WASHINGTON, Oct 1 (Reuters) – Venezuela on Saturday freed seven jailed Americans, including five oil executives, in exchange for Washington’s release of two relatives of Venezuelan President Nicolas Maduro, U.S. officials said.
The swap included executives of Citgo Petroleum held for years, in addition to U.S. Marine veteran Matthew Heath and another American citizen named Osman Khan, the officials said. They were exchanged for two of Maduro’s wife’s nephews, who had been convicted on drug charges, the officials said.
President Joe Biden said in a statement that the “wrongfully detained” Americans “will soon be reunited with their families and back in the arms of their loved ones where they belong.”
“Today, we celebrate that seven families will be whole once more. To all the families who are still suffering and separated from their loved ones who are wrongfully detained – know that we remain dedicated to securing their release,” Biden said.
The release followed months of secretive talks between the United States and Maduro’s Socialist government, which is under strict U.S. sanctions, including on the OPEC nation’s energy sector.
It comes at a time when Washington has come under heavy pressure to do more to secure freedom for dozens of Americans held abroad, including in Russia.
Maduro’s government said that as a result of talks that started in March two young Venezuelans “unjustly” held in the United States were freed as well as a group of U.S. citizens who were subject to Venezuelan court proceedings. The statement in state media said the Americans were released for “humanitarian reasons.”
The freed Americans were all in stable health and on their way home, while the two Venezuelans were also headed back to their country, senior Biden administration officials later told reporters in a telephone briefing.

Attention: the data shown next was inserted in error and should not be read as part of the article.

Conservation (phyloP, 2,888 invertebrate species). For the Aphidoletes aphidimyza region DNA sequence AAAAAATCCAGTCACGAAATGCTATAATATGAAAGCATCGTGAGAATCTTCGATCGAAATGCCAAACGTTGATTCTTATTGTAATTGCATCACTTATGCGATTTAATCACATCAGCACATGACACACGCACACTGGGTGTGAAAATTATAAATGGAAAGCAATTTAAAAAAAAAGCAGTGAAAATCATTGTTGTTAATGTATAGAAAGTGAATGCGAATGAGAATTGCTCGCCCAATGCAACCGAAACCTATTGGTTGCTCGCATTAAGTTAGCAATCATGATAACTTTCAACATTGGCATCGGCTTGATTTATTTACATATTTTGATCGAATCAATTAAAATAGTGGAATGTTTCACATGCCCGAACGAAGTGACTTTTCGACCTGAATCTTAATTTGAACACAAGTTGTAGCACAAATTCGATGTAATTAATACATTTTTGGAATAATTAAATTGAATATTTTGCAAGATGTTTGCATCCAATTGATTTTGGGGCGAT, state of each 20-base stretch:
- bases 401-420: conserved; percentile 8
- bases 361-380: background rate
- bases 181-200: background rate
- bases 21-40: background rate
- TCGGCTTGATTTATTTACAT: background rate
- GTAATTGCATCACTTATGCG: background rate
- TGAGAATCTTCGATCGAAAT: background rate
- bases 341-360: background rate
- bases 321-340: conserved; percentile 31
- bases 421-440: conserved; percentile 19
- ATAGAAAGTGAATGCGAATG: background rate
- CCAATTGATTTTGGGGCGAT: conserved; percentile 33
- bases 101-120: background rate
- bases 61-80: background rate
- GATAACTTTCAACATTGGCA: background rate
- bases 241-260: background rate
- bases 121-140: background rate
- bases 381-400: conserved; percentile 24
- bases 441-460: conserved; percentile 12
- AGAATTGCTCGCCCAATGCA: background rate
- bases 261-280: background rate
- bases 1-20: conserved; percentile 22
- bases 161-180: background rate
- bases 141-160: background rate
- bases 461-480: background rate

Biden approved the exchange weeks ago, making a “tough decision, a painful decision” that the release of the two Venezuelans was essential to securing the Americans’ freedom.
The prisoner swap, which included Biden granting clemency to the two Venezuelans, has not altered U.S. policy toward Venezuela, another senior administration official said.
Washington has maintained tough Trump-era sanctions on Venezuela, saying it will consider easing the measures if Maduro returns to negotiations with the Venezuelan opposition that he suspended last year.
The five employees of Houston-based Citgo, who had been detained in Venezuela in 2017, were Tomeu Vadell, Jose Luis Zambrano, Alirio Zambrano, Jorge Toledo and Jose Pereira.
Also released was Heath, a former Marine hospitalized following what his family said was a suicide attempt in June. He had been held since 2020 on terrorism charges, which he denied.
Khan was identified as a Florida man who had been arrested in January.
In return, the United States freed two of Venezuelan first lady Cilia Flores’ nephews, Franqui Flores and Efrain Antonio Campo Flores. The two were convicted in 2016 on U.S. charges that they tried to carry out a multimillion-dollar cocaine deal to obtain a large amount of cash to help their family stay in power.
At least four other Americans are still detained in Venezuela, including two former U.S. Army Special Forces members, Luke Denman and Airan Berry, who were arrested in 2020 in connection with a botched raid aimed at ousting Maduro.
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Reporting by Humeyra Pamuk and Matt Spetalnick; aditional reporting by Daphne Psaledakis, Luc Cohen and Kanishka Singh; editing by Diane Craft and Jonathan Oatis
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